When the history books are written, Boris Johnson may well be remembered as the man who delivered Brexit. But there is someone else who would deserve almost as much credit for Britain’s departure from the EU: Jeremy Bernard Corbyn.
Admittedly, Corbyn’s current role in enabling Brexit is mostly involuntary. It turns out that he is so galactically unpopular with his fellow parliamentarians, with the prospect of him becoming Prime Minister (even on a time-limited basis) so monumentally unthinkable, that the forces of Remain can barely envisage rallying behind him. Hence the desperate and probably doomed casting round for a potential alternative that we continue to see.
But the truth is that, throughout the Brexit process, Jezza is one of the politicians who has most consistently delivered the goods for the Leave side.
Let’s start with the referendum itself. Tim Shipman’s book about the campaign, All Out War, devotes an entire chapter to the many and varied ways in which Corbyn and his team sabotaged the Remain effort.
Alan Johnson, who headed the Labour In campaign, found himself effectively blanked by his leader. Leaflets were printed and never sent. Press releases were delayed. Seamus Milne, Corbyn’s consigliere, made sure to remove phrases like “Labour are united behind Remain”.
Days in the Remain campaign’s grid were allocated to Labour, but never used. When Corbyn did make speeches, they were mostly rambling complaints about the EU’s flaws, with a grudging “but vote for it anyway” at the end.
This shouldn’t be surprising. Like his mentor Tony Benn, Corbyn is an old-fashioned hard-left anti-European. He is one of the few people in Britain who believes that the real problem with the EU is that it is too friendly to Anglo-Saxon capitalism.
He voted against the Maastricht treaty. His shadow chancellor, John McDonnell, produced a “manifesto for 21st-century socialism” which included “opposition to an undemocratic EU dominated by corporate interests” as one of its central planks.
On bumping into Labour’s few eurosceptics during the campaign, Corbyn wished them good luck.
The impact was clear. Throughout the referendum campaign, staggering numbers of Labour voters did not realise which side their party was actually on. Days after the vote, Labour MPs voted 172-40 that they had no confidence in Corbyn’s leadership – because he had so obviously tanked the campaign.
Despite this, some Corbyn fanatics will insist that their man really did do his best. The truth is that Corbyn approached campaigning for Remain in the same way that my toddler approaches bedtime – he knows it has to happen, but he’s damned if he’s going to make it easy for anyone.
In the wake of the vote, Labour spent years attempting to keep both Remain and Leave voters happy – an increasingly impossible task. Corbyn kept trying to ride both horses even as they were galloping in opposite directions.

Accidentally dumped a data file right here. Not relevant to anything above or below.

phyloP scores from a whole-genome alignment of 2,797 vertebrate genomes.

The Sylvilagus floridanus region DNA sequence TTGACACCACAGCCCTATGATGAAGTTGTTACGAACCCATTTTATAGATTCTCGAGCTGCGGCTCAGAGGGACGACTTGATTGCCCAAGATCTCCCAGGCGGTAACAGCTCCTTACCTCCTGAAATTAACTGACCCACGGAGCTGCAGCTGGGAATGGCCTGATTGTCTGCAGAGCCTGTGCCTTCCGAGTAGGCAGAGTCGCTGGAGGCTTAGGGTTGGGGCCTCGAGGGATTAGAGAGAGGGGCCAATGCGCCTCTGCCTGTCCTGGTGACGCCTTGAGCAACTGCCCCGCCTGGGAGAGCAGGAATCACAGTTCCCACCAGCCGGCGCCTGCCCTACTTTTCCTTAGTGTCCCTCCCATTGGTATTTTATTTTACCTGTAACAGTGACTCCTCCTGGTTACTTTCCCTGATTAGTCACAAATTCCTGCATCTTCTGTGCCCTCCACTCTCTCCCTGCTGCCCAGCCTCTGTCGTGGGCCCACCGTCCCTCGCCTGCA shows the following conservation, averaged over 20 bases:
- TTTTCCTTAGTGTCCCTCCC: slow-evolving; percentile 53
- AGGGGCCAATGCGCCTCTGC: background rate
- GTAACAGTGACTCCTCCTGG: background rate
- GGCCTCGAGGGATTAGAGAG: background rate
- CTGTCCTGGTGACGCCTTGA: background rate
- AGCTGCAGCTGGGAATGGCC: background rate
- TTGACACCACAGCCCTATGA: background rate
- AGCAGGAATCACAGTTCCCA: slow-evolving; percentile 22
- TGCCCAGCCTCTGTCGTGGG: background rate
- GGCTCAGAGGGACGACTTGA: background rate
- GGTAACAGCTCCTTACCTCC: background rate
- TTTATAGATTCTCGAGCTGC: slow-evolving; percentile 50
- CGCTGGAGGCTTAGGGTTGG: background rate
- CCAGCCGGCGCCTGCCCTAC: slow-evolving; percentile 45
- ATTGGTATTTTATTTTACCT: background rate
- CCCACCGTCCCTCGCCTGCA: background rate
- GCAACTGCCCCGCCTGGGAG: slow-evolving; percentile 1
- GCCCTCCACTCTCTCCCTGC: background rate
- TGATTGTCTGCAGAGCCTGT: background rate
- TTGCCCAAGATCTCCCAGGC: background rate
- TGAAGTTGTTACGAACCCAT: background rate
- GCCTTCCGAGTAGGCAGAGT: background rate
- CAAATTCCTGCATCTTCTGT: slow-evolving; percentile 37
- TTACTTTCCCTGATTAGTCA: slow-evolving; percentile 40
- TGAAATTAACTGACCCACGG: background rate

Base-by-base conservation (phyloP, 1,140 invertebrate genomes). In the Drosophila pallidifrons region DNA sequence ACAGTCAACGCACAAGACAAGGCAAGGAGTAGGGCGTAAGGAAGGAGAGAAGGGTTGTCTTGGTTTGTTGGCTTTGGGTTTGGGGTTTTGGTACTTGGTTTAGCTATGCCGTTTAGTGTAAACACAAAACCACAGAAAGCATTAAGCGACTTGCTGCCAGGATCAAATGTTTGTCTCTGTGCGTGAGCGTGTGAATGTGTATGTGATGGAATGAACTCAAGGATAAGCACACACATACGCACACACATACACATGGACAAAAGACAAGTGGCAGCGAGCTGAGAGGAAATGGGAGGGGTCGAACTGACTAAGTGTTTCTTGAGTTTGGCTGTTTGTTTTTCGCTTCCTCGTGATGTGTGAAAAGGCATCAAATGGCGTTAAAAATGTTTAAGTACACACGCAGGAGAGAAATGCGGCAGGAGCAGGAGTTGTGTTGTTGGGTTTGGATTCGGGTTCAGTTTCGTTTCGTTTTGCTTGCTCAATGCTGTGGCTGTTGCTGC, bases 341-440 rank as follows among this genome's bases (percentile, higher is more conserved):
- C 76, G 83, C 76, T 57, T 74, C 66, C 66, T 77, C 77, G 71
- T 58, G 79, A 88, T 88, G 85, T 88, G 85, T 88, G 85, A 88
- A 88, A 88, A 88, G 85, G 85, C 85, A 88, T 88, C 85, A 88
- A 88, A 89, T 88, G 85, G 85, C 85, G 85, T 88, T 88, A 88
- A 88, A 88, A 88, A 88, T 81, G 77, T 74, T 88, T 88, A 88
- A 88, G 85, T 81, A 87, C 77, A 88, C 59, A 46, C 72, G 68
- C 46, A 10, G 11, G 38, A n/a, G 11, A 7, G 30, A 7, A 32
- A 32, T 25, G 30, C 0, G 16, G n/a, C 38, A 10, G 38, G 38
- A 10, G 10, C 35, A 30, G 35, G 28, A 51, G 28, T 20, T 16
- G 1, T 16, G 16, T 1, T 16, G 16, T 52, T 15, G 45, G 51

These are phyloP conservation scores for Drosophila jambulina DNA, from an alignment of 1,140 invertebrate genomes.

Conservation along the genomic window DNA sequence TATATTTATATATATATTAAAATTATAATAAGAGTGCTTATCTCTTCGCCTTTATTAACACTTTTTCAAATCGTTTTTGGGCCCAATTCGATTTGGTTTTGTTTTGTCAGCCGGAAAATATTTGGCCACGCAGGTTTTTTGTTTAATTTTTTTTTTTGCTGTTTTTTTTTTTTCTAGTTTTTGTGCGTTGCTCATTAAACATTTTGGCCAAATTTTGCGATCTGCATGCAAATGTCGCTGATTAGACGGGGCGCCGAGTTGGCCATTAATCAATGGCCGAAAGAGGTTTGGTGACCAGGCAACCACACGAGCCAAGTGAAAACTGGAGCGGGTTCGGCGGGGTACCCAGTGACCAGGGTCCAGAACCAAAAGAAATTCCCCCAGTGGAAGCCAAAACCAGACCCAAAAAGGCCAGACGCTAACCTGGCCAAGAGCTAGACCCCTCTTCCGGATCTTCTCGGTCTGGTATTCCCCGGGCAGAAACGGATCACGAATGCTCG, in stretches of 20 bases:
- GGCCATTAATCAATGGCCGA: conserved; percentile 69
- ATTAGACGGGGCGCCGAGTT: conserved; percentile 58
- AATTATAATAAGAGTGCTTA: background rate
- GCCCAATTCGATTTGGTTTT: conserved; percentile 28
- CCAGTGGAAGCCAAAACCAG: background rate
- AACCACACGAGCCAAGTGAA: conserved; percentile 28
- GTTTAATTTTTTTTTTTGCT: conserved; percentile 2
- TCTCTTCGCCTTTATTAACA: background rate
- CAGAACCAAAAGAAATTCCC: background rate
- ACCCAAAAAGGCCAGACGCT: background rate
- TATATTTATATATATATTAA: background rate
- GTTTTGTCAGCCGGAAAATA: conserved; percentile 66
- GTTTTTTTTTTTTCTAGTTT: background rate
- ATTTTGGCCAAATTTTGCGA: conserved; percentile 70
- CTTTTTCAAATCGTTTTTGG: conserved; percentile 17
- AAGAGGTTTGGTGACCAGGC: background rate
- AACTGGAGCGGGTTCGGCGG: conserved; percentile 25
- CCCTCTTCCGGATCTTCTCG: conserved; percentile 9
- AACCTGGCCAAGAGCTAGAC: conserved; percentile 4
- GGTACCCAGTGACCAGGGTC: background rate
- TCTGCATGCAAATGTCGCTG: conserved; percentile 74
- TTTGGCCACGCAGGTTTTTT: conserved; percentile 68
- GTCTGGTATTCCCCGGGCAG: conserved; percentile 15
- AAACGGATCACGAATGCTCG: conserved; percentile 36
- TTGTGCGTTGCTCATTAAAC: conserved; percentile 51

Gradually, grudgingly, the weight of pressure from Labour’s supporters, MPs and affiliates pushed him and his team in the Remain direction. But like the famous paradox of Zeno’s arrow, Corbyn always seemed to be in the process of moving towards the people’s vote position without ever actually getting there.
Even when Labour was shellacked at the European elections – losing swathes of voters to the Liberal Democrats with their “Bollocks to Brexit” platform – the Corbyn team still insisted that their priority was to get their man into Number 10, then negotiate their own deal (which would magically please both Leavers and Remainers alike by simultaneously offering all the benefits of membership and of withdrawal).
As for the next few crucial weeks, it does appear that the prospect of Corbyn as PM – to many MPs – outweighs even the threat of no-deal.
And they’ve got a point.
Even the Bank of England’s worst-case Brexit scenario – designed as a truly apocalyptic stress-test of the banking system in which the authorities were lunatic enough to tighten monetary policy in the middle of a no-deal departure – is still positively rosy compared to the experience of those countries whose hard-left governments Corbyn and his clique have explicitly held up as economic role models (Venezuela, Cuba and Bolivia being the most obvious).
That’s without mentioning Corbyn’s foreign policy positions, in particular his long history of associating with and championing this nation’s enemies.
No one can know exactly what will happen over the next two months. It may still be that a Remain coalition will assemble behind Corbyn. But it will nonetheless be true that, both as head of the Leave campaign and now as head of a Leave government, Boris Johnson has not been just lucky in his enemy, but positively blessed.